Advances in Wind Farm Health and Safety
May 11, 2017
Modern technology and its applications are having an impact on health and safety at wind farms across Canada. I’d like to highlight a few cases that were shared at the Canadian Wind Energy Association’s (CanWEA) February Operations and Maintenance Summit as an indication of the progress and innovation that is taking place within our communities. CanWEA is actively working with health and safety professionals from the industry to continue this progress and make sure we’re doing what we can to protect the well-being of everyone at or near these sophisticated power plants.
Shedding weight with high tech harnesses
During this year’s O&M Summit we had the pleasure of hearing from Team-1 Academy on some advances in personal protective equipment (PPE). It was pointed out that for wind turbine technicians the likelihood of a catastrophic accident is much lower than that of an ergonomic related injury. Most modern wind turbine towers are 80 m (over 25 stories) or taller. While many do employ service lifts or climb assist devices it would be impossible to avoid any time on a ladder. In addition, once up tower, some tasks can include moving heavy loads in small spaces so the need for proper body mechanics is critical to be able to maintain health.
As part of the solution, the developers of full-body, fall-arrest harnesses are continually looking to shave weight off their gear. Five years ago, leading equipment (including helmet and fall arrester) was around 27 lb. Today that’s down to about 19 lb. with hopes that by the end of the year it will be under 17 lb.! Removing 10 lb. from each step up the ladder is a great way to relieve some of the stress on the climb and maneuvering around all the equipment in the nacelle, hub and blades.
Keeping an eye on driving safety
Wind farm advocates don’t often take photos of just a truck on a dirt road. We like to grab shots of that majestic turbine perched on a snowy mountain top. It shouldn’t come as a surprise however, that a large portion (even the majority) of a technician’s day can be spent in a service vehicle navigating side roads and service drives. Fleet monitoring of company vehicles is not a new concept but some service providers are using this technology to keep their employees safe as they travel around the site. ENERCON has provided examples of their initiative to use tracking systems that allow the monitoring of vehicle data such as vehicle speed and engine speed as well as providing GPS locating.
While one focus of the program is to track driving behavior and notify sites of unsafe habits it is also used to notify the central monitoring system of potentially serious incidents. When a vehicle decelerates too quickly the monitoring system picks up on this and notifies the system supervisor. Personnel on the ground can be dispatched to make sure an accident has not occurred and if it has, to respond as quickly as possible. In time-critical situations this can mean the difference between life and death.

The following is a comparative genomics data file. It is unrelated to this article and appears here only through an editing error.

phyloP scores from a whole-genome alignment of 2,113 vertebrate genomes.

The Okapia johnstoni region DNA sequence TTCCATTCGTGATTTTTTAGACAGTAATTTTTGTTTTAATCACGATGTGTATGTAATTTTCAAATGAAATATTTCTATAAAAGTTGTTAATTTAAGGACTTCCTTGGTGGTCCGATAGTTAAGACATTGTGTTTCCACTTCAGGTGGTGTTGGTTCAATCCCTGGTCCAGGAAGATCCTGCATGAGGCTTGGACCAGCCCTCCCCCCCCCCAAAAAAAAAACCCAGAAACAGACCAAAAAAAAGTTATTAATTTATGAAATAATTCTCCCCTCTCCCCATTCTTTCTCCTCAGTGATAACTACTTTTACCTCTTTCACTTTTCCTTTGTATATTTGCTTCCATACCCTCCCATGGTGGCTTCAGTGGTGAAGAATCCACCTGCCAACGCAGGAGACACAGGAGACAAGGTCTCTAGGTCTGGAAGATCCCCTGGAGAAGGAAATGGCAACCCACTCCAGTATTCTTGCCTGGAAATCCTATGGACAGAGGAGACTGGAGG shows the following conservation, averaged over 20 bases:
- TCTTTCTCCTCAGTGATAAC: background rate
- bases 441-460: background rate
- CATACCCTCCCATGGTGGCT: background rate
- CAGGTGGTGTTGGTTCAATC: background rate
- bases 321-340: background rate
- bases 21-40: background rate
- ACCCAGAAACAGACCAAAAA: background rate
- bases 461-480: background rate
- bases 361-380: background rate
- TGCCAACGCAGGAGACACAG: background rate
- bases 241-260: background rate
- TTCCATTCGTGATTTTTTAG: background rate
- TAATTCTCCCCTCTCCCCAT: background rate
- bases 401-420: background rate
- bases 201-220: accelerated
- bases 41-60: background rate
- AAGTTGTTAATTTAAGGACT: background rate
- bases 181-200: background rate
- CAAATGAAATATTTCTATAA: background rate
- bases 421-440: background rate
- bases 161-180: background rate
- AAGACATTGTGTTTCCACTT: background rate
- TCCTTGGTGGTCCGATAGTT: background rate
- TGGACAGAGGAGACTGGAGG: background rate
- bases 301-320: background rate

Going above and beyond with remote rescue
Many wind sites in Canada are built in remote locations to take advantage of our exceptional natural wind resources. These are the sites that we like to take those nice photos of and post on our website. But this comes along with some additional challenges when we talk about health and safety. Being prepared for the worst is the ideal but training for every possible scenario can be extremely challenging. As time passes it is critical to keep focusing on the rescue chain and the systems originally put in place when the facility was built.
On top of regular training drills where local first responders are involved, some companies choose to retain air lift services on standby in the event that a helicopter is the fastest method of extraction. This is an added expense that is not part of compliance to a regulation and may never be used but some companies choose to do this to go above and beyond for their employees.
These are just a few examples of progressive actions being taken to make wind power plants as safe as possible. Based on my experience at CanWEA I can say that in the area of safety, everyone is willing to share and work on best practices regardless of commercial competition. There is a committed core of Canadian professionals working together on safety to maintain world-class wind farms. We will continue to work together to advance new methods and the application of new technology.
Operations and Maintenance Program Director at the Canadian Wind Energy Association